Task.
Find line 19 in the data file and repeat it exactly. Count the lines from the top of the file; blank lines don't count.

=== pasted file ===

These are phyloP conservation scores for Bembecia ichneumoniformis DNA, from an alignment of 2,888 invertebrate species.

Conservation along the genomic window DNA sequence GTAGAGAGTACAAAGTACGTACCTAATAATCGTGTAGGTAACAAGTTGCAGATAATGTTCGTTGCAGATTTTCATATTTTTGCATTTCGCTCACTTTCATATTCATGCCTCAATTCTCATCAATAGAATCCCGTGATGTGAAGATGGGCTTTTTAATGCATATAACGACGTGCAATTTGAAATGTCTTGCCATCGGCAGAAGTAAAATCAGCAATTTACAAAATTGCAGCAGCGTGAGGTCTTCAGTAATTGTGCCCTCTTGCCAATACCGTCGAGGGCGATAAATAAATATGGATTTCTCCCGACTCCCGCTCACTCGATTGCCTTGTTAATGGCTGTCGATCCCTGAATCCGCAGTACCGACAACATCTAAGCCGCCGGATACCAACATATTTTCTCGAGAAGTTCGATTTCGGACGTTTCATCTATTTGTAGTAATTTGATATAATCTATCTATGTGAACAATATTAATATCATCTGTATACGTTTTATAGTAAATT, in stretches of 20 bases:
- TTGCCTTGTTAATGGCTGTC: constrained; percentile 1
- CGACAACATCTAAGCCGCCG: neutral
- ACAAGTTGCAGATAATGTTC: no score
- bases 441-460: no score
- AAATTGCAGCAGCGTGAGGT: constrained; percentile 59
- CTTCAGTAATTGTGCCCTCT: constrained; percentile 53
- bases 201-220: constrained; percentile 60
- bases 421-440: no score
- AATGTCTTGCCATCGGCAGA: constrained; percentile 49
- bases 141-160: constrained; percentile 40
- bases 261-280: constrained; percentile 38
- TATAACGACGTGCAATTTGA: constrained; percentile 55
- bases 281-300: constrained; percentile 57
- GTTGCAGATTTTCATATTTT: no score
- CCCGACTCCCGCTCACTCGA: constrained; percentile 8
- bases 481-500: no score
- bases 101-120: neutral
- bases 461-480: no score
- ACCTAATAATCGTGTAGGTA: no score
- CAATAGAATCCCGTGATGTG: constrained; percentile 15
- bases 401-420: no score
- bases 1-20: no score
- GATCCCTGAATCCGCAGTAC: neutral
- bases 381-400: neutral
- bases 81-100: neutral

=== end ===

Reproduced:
- bases 101-120: neutral